From May 12 to September 5, 2022, the National Archives will meet at the Hôtel de Soubise to discover an emblematic document of France’s collections and history: the Decree abolishing slavery of 27 April 1848. This exhibition is part of the The Essentials : launched in fall 2021 with the presentation of the Declaration of Human and Citizen’s Rights of 1789, the cycle shows and understands the founding documents of the Nation’s history. It places the visitor in a close relationship with the originals of documents that everyone has heard about, because they are strong markers of our History and they also question our present.
For this second date, the Decree of Abolition of Slavery of 1848 is compared with archives placing in context the reality of colonial slavery, a major fact of the history of France, recognized as a crime against humanity, since 2001. These documents testify to the slow process and the struggles to see the realization of the demands for freedom, born of the aspirations of the populations enslaved in the French colonies, the Enlightenment and the French Revolution.
The National Archives is partnering with the Slavery Memorial Foundation, whose insights and approach have been extremely valuable in positioning the subject in contemporary debates. The exhibition will be enriched, the 1er and June 2, 2022, a symposium open to all. Entitled 1848, and after? Getting out of slavery, this colloquium recontextualizes the abolition of 1848 in the long term and in a global process in its legal, social and economic consequences in order to reflect on the memorial stakes of it.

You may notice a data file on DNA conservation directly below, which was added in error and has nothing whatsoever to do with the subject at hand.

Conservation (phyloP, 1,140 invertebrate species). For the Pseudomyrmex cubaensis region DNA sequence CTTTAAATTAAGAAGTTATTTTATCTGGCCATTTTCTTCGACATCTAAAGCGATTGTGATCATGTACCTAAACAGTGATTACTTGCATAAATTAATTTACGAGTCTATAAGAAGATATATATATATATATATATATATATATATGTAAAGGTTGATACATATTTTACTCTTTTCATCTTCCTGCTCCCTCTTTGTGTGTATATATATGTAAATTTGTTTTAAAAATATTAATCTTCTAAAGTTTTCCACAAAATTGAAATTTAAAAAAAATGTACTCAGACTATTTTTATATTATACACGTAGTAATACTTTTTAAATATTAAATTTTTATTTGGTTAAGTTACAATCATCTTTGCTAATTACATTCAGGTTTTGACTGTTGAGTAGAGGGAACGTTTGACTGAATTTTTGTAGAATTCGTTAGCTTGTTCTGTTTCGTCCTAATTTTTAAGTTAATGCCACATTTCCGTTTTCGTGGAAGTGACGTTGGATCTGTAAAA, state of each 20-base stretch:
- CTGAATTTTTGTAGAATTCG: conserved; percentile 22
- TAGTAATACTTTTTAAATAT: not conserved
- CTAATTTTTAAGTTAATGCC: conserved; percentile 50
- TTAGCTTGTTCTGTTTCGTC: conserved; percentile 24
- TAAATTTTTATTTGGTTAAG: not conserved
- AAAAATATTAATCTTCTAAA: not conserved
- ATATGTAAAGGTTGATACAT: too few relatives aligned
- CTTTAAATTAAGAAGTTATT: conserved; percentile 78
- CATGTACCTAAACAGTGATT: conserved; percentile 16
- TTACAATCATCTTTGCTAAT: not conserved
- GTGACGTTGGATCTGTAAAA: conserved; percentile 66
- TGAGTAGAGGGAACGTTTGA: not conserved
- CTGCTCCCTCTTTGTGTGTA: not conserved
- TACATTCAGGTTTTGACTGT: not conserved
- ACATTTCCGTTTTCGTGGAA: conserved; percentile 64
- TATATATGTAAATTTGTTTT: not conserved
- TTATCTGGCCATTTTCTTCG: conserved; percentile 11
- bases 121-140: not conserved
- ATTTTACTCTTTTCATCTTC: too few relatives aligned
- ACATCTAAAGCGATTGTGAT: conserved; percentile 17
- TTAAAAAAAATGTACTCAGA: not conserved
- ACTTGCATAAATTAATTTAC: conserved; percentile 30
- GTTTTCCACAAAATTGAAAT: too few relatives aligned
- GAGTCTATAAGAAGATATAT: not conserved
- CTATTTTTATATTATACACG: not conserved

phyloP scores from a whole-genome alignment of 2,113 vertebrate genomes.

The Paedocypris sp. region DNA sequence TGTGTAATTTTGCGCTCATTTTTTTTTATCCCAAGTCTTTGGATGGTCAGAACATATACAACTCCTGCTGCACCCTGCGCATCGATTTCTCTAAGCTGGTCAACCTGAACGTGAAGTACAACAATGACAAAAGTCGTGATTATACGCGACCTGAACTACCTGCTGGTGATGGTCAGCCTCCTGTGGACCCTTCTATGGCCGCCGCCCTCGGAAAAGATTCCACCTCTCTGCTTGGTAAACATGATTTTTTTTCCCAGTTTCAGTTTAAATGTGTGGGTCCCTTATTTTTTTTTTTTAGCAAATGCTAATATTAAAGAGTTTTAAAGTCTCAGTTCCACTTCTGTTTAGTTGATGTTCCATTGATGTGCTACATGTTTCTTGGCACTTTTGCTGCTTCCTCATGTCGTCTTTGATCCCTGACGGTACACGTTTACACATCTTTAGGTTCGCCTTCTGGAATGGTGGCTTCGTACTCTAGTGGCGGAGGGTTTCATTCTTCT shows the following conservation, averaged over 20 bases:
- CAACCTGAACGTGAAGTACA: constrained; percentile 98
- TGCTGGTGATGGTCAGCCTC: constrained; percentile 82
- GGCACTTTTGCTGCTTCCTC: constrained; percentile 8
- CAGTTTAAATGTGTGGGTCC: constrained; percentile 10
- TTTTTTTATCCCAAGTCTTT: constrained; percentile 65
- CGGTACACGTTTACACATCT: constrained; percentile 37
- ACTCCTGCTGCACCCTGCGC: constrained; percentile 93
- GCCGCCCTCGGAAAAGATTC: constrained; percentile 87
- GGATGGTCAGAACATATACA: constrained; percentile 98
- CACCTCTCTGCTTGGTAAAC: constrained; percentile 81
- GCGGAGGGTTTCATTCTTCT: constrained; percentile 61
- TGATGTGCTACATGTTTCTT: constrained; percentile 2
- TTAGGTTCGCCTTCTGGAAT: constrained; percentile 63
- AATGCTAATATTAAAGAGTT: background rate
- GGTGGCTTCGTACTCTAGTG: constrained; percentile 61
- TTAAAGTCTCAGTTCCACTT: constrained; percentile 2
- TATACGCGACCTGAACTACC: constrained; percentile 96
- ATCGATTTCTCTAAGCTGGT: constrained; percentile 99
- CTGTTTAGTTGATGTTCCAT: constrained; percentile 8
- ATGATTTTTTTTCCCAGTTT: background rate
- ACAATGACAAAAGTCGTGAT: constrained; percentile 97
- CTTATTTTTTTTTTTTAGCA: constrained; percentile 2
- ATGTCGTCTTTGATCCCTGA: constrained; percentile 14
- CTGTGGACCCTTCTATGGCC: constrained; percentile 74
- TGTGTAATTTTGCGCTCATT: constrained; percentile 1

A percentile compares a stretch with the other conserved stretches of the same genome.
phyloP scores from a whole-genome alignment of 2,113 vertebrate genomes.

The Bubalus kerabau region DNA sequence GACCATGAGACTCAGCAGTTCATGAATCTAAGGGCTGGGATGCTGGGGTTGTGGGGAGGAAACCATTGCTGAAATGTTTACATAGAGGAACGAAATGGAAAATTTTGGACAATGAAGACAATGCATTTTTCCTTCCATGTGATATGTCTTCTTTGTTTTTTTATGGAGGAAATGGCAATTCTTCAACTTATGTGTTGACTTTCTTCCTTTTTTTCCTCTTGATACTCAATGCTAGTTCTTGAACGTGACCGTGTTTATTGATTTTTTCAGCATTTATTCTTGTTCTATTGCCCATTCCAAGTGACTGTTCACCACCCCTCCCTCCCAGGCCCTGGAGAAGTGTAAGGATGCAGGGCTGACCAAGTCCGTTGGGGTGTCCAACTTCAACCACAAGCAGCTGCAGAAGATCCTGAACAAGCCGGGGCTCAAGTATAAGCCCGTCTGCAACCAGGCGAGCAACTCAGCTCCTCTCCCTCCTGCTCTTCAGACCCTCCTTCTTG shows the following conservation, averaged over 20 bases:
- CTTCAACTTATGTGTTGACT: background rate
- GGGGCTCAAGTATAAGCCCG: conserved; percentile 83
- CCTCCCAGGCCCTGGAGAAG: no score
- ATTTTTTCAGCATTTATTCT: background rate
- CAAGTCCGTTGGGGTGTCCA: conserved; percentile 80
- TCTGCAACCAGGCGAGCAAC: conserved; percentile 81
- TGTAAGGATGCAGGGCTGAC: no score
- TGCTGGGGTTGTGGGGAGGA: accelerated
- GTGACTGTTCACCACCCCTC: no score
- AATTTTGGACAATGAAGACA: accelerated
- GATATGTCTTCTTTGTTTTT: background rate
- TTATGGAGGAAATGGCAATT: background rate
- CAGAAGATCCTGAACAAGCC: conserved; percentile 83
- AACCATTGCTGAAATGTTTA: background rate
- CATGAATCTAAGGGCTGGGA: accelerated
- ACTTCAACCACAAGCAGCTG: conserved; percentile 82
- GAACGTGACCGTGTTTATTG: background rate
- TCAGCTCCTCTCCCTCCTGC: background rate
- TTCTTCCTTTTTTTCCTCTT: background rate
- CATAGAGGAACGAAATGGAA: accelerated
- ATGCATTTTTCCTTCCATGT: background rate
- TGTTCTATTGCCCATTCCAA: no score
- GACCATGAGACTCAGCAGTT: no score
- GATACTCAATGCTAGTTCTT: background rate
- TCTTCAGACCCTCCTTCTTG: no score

Attached to the Ministry of Culture, the National Archives have kept state archives since the seventh century. Composed of millions of documents, their value lies as much in their contribution to historical knowledge and individual and collective memory as in their heritage interest. Some of these documents materialize the founding events of our history. They are essential milestones in the construction of our contemporary society. They are factors of cohesion and question our present. Sign of openness of the National Archives on the society, the programming of the cycle The Essentials is determined by the public’s choice. This participatory approach is a first for the National Archives, and positions the institution as a committed actor in favour of citizenship and public debate. The exhibition of these texts and the global approach illustrate the will of the National Archives to reaffirm its DNA born of the French Revolution.
In fall 2022, theOrdinance of 1944 which gives women the right to vote, and then in spring 2023, the Badinter Law of 1981 which abolishes the death penalty, will in turn be exposed to the public and accessible free of charge.